Britain balks at efforts to keep new Blair arrival hush-hush

British Prime Minister Tony Blair and his wife Cherie have vowed that the birth and upbringing of their fourth child Leo will remain a family matter.

But the gossip-hungry British media continue to scavenge for details of Saturday's "happy event." And so the Blairs' hopes for privacy after the first birth of a baby at 10 Downing Street in 150 years seem bound for defeat.

Already, the pregnancy has fascinated the nation. Wide speculation focused on whether the prime minister would in fact take the parental leave his wife, a high-profile lawyer, had been fighting his government for.

Mrs. Blair had publicly hinted she'd like her husband to take the time off. But, although he'll go into "holiday mode" for a few days, he declined the leave, saying: "You don't ever stop being prime minister."

He has however "promised Cherie to do the middle-of-the-night nappies (diapers)."

With so much of their public life on display, the expectant parents went to great lengths to keep the birth as private as possible. Cherie was driven to the hospital in an unmarked minivan, and the prime minister's spokesman refused to confirm that a birth was imminent.

But their plea to be left alone has been widely criticized.

An editorial in London's Sunday Times questioned the Blairs' right to keep the world guessing about Leo and what his arrival might mean for the nation.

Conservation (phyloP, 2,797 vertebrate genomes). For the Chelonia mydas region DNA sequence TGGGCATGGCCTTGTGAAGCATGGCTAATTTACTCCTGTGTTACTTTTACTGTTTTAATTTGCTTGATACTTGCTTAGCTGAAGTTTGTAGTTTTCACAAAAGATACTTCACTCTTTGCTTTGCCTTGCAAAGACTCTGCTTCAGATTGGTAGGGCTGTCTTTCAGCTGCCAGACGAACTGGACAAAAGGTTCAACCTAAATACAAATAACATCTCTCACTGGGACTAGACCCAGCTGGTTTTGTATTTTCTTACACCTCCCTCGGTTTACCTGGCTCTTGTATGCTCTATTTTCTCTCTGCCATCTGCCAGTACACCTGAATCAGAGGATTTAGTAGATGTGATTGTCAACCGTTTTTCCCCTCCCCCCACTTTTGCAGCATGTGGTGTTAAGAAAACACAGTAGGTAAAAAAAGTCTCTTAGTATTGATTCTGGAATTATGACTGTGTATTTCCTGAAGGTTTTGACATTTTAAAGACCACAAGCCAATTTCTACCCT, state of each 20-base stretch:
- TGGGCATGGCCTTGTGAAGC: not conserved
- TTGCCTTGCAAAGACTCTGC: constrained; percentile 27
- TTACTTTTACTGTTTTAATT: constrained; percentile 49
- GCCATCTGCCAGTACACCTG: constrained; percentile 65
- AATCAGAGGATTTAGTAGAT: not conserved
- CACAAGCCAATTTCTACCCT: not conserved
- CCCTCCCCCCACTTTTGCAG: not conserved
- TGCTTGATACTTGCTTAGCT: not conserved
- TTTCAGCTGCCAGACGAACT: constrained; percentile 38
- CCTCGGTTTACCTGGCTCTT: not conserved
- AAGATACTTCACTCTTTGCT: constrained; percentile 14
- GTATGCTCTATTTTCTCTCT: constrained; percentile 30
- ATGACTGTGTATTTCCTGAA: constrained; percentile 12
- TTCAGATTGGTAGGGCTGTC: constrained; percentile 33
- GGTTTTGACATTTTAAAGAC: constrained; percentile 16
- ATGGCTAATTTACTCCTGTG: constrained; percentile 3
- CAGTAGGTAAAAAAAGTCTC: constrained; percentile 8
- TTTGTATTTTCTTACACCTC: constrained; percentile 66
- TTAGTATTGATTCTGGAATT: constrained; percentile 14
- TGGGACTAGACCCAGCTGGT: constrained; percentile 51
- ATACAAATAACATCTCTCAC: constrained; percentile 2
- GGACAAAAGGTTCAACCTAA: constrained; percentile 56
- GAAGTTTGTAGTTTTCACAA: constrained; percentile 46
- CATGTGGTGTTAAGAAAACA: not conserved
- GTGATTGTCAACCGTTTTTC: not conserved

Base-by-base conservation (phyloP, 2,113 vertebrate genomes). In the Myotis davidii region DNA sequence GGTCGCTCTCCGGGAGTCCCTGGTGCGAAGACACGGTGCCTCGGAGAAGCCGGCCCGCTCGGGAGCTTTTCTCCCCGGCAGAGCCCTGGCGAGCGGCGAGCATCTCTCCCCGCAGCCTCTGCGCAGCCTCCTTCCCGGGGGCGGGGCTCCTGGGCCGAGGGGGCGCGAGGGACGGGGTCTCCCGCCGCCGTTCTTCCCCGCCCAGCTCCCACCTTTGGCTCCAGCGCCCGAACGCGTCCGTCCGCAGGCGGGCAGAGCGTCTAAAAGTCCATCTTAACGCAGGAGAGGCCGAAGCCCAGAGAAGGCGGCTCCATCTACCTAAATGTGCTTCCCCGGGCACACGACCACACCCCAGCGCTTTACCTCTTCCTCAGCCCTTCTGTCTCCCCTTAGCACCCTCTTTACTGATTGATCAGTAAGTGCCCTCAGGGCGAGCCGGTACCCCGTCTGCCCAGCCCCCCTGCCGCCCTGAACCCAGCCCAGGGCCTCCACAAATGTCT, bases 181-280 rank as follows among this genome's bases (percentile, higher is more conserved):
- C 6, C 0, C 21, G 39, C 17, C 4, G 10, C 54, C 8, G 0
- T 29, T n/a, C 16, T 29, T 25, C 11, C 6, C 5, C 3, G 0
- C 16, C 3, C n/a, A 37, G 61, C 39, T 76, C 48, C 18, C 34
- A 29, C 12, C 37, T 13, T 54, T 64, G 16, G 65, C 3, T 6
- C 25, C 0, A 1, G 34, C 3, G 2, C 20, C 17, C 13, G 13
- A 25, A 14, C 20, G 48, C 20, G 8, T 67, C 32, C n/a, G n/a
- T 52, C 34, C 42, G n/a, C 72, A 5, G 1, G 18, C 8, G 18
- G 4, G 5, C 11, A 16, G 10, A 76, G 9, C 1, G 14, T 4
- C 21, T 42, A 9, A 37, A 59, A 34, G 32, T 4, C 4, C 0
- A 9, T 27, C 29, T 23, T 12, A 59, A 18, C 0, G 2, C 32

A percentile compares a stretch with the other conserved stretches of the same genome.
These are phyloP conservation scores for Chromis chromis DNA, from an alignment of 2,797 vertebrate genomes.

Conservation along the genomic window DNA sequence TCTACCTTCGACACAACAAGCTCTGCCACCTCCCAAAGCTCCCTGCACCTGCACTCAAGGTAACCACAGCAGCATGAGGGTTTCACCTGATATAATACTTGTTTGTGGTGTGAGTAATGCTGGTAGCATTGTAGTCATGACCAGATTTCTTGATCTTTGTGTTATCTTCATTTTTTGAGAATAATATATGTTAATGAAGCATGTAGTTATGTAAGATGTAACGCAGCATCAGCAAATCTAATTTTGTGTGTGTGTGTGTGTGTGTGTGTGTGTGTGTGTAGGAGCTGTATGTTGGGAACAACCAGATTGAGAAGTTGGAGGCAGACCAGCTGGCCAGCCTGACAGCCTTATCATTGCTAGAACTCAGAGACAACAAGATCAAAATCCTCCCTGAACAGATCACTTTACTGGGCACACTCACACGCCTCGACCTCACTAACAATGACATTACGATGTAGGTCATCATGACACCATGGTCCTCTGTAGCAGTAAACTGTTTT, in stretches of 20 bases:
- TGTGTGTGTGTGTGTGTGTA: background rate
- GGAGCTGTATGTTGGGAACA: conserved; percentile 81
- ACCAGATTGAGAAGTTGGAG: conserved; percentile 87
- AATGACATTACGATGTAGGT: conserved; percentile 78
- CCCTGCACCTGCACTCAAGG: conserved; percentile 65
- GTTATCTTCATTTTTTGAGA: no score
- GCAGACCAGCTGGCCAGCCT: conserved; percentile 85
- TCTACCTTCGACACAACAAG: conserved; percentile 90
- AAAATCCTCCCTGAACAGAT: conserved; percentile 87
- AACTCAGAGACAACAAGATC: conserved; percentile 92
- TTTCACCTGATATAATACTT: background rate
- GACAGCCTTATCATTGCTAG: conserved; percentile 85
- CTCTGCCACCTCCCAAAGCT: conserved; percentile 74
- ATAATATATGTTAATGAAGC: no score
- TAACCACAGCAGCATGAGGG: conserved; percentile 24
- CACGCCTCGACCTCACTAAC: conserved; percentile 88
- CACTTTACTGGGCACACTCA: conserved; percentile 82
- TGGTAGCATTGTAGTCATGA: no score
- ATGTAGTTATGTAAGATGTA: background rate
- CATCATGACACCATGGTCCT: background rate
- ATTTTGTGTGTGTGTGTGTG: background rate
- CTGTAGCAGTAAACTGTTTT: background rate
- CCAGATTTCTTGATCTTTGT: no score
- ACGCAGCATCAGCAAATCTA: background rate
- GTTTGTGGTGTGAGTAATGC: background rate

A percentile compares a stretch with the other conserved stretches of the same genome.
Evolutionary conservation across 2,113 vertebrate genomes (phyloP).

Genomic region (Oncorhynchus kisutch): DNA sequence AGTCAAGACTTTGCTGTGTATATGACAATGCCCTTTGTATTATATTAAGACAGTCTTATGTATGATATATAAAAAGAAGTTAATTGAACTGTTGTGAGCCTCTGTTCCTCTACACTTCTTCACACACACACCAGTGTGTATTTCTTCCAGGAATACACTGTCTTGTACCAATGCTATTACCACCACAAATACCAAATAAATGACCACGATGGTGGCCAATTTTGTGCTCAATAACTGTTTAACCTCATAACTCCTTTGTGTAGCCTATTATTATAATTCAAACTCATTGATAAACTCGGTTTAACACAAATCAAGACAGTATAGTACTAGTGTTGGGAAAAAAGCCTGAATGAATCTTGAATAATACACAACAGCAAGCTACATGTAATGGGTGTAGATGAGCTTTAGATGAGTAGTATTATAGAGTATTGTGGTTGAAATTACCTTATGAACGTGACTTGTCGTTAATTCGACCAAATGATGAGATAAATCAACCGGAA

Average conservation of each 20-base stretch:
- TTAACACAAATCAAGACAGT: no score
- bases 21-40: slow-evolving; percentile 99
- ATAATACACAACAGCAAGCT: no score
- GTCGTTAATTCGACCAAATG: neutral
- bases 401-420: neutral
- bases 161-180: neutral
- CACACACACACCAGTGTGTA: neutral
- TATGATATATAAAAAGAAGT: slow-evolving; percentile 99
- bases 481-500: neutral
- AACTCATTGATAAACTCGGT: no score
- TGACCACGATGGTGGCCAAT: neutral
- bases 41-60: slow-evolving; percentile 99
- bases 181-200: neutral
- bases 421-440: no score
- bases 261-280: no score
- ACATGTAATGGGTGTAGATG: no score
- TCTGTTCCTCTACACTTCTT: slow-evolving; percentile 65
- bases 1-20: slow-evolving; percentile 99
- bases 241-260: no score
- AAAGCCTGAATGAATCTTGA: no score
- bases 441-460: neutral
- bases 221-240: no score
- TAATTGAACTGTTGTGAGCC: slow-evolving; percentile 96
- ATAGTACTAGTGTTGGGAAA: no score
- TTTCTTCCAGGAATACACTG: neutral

The birth of little Leo, the paper said, "has a public dimension," because the family's issues are part of British politics. Leo's parents, however, have other ideas.

Although the baby came into the world a few minutes after midnight on Saturday - giving the spokesman plenty of time to catch that morning's newspapers - an official announcement was delayed until 3 a.m., ensuring that the tabloid press missed the story completely. And some observers think that approach is a mistake.

Political analyst Andrew Rawnsley believes Mr. Blair will be foolish if he doesn't take full political advantage of the new arrival. Noting that Conservative opposition leader William Hague is married but childless, Rawnsley says the birth of Leo will "make a difference" and give Blair an edge in the political party battle.

With a general election likely next year, says Rawnsley, "Tony Blair, unlike Mr. Hague, will be able to convince voters that he empathizes with the fears of parents for their children's health and education."

But the prime minister's family isn't looking for political spin now. As hundreds of journalists waited outside the hospital Friday night, one reporter was heard saying: "We strained our ears for the sound of a baby crying," but only heard "the prime minister's spokesman weeping at being ordered to keep his mouth shut."

(c) Copyright 2000. The Christian Science Publishing Society

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